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Keywords:

  • graduate education;
  • interdisciplinary;
  • global environmenal change

Abstract

  1. Top of page
  2. Abstract
  3. Acknowledgments
  4. References

The transboundary nature of global environmental change demands collaborative, multiscale, interdisciplinary research [U.S. National Academy of Sciences, 2005]. This requires “a new kind of scientist” [Schmidt and Moyer, 2008]; collaborators must develop both sufficient understanding of one another's work and the skills to integrate data sets and expertise. Although numerous interdisciplinary academic programs have emerged to address this demand, success varies widely. While many address cultural and financial impediments to interdisciplinary research [Weingart, 2000; Rhoten, 2004], there is little discussion of the skills that facilitate interdisciplinary scholarship and how to obtain them.


Acknowledgments

  1. Top of page
  2. Abstract
  3. Acknowledgments
  4. References

The authors thank Ronald Mitchell and C. Susan Weiler for organizing and leading DISCCRS. DISCCRS is supported by U.S. National Science Foundation grants SES-0931402 to the University of Oregon and SES-0932916 to Whitman College and NASA grant NNX10AJ53G.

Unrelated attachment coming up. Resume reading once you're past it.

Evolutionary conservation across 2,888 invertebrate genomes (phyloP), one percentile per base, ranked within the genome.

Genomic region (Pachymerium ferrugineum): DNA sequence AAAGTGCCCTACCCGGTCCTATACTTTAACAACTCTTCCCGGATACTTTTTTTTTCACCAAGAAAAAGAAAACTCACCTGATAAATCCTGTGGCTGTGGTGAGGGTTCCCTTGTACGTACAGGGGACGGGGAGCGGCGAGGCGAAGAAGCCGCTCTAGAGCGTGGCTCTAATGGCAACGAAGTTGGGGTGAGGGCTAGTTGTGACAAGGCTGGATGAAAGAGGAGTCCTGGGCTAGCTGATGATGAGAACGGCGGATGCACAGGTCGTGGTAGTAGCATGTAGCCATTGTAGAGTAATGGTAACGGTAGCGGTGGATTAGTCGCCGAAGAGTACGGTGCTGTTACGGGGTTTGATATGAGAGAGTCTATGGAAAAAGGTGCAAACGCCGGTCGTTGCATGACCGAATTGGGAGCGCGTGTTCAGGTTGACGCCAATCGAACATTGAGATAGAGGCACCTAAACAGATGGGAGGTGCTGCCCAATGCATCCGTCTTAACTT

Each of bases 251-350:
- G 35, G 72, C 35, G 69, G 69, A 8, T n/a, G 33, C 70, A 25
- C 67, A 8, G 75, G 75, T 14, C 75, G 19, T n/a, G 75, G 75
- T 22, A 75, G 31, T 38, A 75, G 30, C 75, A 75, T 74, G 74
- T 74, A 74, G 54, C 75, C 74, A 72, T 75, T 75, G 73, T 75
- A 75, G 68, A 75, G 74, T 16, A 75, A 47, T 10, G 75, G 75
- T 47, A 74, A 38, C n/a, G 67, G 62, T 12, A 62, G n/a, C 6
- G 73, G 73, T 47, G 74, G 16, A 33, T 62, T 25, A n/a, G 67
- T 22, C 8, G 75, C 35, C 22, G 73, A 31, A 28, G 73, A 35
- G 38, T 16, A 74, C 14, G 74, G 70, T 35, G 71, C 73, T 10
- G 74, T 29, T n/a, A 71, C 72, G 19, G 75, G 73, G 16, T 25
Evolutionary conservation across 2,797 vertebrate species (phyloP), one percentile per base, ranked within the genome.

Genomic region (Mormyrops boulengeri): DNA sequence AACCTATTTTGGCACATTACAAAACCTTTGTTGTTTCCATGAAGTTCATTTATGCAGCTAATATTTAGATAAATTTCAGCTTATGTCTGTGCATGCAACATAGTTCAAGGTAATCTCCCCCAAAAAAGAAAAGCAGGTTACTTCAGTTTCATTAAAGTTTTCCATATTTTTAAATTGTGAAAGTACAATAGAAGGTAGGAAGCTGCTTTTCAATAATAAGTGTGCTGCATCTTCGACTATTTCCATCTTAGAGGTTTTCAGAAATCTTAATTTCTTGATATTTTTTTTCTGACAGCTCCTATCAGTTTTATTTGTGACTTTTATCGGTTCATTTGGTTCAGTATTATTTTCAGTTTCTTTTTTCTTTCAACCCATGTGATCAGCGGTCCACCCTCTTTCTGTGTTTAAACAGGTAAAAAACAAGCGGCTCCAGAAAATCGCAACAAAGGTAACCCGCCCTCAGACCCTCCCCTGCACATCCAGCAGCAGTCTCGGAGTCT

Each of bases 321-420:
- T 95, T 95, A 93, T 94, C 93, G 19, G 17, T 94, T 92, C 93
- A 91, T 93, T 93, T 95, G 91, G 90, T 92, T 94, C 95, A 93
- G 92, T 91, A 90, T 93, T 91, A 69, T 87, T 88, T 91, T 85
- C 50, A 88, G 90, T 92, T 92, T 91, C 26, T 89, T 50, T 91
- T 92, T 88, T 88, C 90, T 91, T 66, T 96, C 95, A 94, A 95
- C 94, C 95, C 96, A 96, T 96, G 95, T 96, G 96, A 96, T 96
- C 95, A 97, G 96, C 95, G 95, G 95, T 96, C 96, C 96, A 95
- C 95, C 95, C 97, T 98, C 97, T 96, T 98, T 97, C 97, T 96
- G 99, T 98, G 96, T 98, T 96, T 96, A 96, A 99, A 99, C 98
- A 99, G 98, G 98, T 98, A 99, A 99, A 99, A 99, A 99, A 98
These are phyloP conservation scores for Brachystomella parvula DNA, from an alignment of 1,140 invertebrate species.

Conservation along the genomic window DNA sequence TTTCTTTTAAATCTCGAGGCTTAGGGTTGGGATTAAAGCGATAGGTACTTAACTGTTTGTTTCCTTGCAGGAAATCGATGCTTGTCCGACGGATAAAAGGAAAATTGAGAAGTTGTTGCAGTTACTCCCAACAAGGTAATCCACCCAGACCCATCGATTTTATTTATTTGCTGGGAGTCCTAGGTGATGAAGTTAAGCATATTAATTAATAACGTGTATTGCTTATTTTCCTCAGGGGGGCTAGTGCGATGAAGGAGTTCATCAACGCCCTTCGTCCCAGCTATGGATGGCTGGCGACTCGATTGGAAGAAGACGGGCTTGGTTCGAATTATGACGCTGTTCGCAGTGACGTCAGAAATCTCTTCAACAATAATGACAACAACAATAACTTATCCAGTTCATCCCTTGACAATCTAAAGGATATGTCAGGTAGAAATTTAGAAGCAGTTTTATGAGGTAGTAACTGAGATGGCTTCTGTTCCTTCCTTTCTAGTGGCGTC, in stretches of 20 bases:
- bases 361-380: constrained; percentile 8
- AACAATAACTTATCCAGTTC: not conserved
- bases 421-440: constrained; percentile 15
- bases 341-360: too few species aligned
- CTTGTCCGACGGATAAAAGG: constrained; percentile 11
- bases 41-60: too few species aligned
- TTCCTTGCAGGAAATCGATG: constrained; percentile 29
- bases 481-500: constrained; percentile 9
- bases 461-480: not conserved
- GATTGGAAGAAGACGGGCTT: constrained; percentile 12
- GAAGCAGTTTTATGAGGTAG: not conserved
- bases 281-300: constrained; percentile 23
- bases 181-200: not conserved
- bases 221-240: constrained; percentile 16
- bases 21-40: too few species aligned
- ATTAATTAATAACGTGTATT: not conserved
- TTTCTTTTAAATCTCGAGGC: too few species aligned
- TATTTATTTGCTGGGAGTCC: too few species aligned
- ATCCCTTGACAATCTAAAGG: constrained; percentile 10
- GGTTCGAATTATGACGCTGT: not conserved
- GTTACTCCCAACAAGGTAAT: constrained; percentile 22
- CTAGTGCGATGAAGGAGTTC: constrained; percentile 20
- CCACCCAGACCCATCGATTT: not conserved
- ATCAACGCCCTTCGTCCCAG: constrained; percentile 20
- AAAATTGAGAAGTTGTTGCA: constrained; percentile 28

References

  1. Top of page
  2. Abstract
  3. Acknowledgments
  4. References
  • Cook, C., F.Heath, and R. L.Thompson (2000), A meta-Analysis of response rates in Web- or Internet-based surveys, Educ. Psychol. Meas., 60(6),821836, doi:10.1177/00131640021970934.
  • Rhoten, D. (2004), Interdisciplinary research: Trend or transition, Items Issues, 5,611.
  • Schmidt, G., and E.Moyer (2008), A new kind of scientist, Nat. Rep. Clim. Change, 2,102103, doi:10.1038/climate.2008.76.
  • U.S. National Academy of Sciences (2005), Facilitating Interdisciplinary Research, Natl. Acad. Press, Washington, D. C.
  • Weingart, P. (2000), Interdisciplinarity: The paradoxical discourse, in Practising Interdisciplinarity, edited by P.Weingart and N.Stehr, pp. 2541, Univ. of Toronto Press, Toronto, Ont., Canada.